still this thing will cook your lap if you try to use it for it in it's
namesake design! instead of purchasing an expensive fan powered laptop
cooling pad, or the lesser expensive tubular designed one (at compusa)
i bought a little hack for it instead, a $4.99 pastry cooling tray
(mesh chrome)  that sits about 3/4"-1" high at a craft store so i can
use the laptop on my bed and it now stays much cooler even on a desk.
and now with all this linux talk floating around i may just do me a
little install..

Re: Do you use an OLD laptop as main PC? What do you use it for?

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Although I did get a Thinkpad T23 (1.2Ghz 40Gb 384Mb) a couple years
back to help with some intensive tasks and have access to USB, I
couldn't bring myself to lose two of the previous laptops that shared
various tasks in different locations in the home.

My Thinkpad 760ED (133Mz 104Mb 6Gb 2Mb Video ram sxga) has all the
extras available to it including 2nd HDD caddy which is very handy. I
run (using separate disks accordingly) DOS 6.22, W95C W98SE W2k and
its battery still lasts 80mins. I am currently looking to Midi it up
and move on from my Atari 1040Stf (4Mb) to run my old midi systems. It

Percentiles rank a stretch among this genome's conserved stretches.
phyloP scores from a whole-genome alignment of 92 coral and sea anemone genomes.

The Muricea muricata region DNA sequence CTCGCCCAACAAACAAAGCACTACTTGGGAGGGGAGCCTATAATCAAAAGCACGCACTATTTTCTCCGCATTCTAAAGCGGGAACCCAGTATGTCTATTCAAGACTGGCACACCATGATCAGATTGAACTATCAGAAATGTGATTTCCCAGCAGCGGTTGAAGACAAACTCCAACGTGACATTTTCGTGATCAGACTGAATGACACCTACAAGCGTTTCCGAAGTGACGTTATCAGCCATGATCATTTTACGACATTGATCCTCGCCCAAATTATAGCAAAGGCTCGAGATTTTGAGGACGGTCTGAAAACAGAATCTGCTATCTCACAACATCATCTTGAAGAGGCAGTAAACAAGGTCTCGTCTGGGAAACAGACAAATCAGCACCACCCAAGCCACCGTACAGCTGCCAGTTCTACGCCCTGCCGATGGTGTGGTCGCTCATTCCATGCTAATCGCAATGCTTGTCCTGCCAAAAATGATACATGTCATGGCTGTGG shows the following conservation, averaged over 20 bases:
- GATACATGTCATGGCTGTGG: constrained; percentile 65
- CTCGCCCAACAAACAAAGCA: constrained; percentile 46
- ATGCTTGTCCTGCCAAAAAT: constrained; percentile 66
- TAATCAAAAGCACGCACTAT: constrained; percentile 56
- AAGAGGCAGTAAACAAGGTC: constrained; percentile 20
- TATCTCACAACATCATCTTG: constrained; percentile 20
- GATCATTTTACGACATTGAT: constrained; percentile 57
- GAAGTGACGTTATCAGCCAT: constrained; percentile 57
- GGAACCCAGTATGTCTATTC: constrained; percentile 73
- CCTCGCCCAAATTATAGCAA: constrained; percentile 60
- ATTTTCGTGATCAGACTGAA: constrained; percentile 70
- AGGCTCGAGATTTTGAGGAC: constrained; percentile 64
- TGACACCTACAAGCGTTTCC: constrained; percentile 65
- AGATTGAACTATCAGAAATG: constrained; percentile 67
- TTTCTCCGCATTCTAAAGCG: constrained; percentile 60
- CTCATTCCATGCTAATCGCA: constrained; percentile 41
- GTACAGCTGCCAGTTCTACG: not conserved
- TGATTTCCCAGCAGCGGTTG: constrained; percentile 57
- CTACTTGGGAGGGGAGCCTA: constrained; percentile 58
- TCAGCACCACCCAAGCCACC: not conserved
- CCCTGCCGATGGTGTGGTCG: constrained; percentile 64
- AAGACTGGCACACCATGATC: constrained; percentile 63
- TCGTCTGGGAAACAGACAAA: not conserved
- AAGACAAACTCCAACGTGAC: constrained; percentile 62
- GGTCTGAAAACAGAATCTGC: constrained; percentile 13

cost me about 40 but I have bought sold/upated several 760's keeping
the best bits for me and getting the best model out o this process
over 6 years or so, so has really cost nothing.

I also have a Toshiba Tecra 740 CDT (166mmx 144Mb 5.1Gb sxga 2Mb Vram)
and until last week a working screen! But the inverters' just gone.
This also runs W98SE and a separate disk with W2k and I can access
DVDs via my external DVD drive through a pcmcia-firewire card of all
things under w2k. Has a great 13.3" screen, so will look to get it
repaired. I did pay 230 for this used but later got extra max memory
for free and a new screen under warranty in 1999. Also got a spare
Lion battery fro free and both batts last about 2hours each, so a
useful lump to have about.

The only thing that lets the older models down is the inability to
deal with the increasing bloatware from MS - either MS refuses to
allow an install on them or they require specific video circuits...

The trick is to get the max ram for the older models and as many
optional items you can find such as spare batteries, HDD caddies,
spare HDDs and if they accommodate secondary devices in any bays, them
too. I have bailed out the more modern machines many times by being
able to ghost partitions etc using the older units...


Re: Do you use an OLD laptop as main PC? What do you use it for?

MG wrote: